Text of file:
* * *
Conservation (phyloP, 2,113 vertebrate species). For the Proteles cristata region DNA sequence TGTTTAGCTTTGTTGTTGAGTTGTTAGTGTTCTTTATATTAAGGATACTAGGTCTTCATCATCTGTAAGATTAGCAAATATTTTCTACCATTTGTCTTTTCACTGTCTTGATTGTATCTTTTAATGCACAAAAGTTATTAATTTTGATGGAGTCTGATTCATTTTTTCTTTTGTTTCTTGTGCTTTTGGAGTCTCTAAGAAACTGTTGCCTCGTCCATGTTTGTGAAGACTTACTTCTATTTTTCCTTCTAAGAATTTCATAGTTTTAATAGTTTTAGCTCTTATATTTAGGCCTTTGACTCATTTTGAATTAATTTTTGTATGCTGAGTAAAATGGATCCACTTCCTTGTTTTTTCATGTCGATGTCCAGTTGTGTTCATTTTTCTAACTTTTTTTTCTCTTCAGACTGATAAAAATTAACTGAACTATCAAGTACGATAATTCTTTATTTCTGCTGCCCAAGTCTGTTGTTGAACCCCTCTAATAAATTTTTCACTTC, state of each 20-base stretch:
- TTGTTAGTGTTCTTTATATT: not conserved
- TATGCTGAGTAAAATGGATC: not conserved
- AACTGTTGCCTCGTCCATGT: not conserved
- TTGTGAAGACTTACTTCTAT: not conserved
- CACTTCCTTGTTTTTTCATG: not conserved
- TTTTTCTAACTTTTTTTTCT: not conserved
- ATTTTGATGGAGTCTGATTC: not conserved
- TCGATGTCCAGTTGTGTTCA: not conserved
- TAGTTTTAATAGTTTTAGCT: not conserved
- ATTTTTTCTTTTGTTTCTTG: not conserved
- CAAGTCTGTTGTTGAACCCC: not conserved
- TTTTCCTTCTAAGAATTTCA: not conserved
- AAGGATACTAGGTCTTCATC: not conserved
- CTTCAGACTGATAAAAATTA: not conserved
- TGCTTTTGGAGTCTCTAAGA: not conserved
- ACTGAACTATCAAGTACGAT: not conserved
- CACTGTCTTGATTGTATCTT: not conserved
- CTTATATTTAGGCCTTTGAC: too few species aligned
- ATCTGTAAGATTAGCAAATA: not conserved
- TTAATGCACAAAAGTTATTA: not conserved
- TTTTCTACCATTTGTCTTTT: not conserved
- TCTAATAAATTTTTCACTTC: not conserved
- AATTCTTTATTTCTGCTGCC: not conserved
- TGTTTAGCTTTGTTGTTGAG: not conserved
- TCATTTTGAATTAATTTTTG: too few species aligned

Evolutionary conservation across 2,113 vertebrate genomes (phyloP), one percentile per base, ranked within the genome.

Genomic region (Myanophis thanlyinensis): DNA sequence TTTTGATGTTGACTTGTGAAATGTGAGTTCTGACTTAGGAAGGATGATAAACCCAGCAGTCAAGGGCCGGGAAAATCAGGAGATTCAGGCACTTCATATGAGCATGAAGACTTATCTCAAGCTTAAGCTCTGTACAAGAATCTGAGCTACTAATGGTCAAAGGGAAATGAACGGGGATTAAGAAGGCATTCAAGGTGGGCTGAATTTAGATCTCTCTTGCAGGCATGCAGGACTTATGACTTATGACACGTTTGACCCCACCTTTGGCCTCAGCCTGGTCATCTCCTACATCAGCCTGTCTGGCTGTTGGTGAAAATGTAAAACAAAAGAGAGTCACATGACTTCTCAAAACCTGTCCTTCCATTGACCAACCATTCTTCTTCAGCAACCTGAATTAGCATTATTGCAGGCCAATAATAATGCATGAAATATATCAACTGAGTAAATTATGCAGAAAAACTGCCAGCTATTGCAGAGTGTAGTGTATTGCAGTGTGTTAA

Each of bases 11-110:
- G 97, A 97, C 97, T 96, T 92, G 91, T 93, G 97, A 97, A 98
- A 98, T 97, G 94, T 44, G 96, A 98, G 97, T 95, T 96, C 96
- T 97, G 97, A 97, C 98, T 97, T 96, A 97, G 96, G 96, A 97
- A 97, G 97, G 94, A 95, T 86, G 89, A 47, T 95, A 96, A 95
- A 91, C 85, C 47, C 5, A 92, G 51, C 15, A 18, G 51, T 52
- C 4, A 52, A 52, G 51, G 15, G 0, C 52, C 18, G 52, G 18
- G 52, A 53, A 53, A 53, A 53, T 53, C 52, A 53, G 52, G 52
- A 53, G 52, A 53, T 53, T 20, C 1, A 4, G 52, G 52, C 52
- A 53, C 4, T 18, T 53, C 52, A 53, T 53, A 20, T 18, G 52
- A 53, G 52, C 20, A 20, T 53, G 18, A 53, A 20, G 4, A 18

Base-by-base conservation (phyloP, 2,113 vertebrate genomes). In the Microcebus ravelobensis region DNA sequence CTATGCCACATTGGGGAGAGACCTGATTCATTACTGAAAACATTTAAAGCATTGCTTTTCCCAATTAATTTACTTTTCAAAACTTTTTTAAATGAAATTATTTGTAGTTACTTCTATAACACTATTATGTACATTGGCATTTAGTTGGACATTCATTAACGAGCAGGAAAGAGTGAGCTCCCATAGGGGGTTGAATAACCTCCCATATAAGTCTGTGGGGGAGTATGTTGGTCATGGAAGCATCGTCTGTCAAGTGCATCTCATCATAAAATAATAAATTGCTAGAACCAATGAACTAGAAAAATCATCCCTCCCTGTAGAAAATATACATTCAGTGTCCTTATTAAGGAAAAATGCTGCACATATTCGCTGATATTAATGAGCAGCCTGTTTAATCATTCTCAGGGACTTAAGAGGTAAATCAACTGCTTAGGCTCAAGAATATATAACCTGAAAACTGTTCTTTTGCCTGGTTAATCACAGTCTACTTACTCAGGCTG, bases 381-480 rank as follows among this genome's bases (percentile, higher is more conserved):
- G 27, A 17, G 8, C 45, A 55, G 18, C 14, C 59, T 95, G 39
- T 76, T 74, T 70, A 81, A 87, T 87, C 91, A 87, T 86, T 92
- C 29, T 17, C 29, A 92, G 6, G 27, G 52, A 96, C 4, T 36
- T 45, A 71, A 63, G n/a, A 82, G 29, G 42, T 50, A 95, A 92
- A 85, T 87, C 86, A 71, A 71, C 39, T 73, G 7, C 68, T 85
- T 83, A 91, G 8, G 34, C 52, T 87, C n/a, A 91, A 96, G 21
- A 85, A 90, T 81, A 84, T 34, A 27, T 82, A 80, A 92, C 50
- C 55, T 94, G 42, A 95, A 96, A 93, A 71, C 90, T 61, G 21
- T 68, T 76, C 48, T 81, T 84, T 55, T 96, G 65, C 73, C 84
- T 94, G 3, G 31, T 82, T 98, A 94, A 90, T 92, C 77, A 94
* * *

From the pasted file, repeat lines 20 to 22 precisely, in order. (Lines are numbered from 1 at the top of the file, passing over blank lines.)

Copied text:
- ATCTGTAAGATTAGCAAATA: not conserved
- TTAATGCACAAAAGTTATTA: not conserved
- TTTTCTACCATTTGTCTTTT: not conserved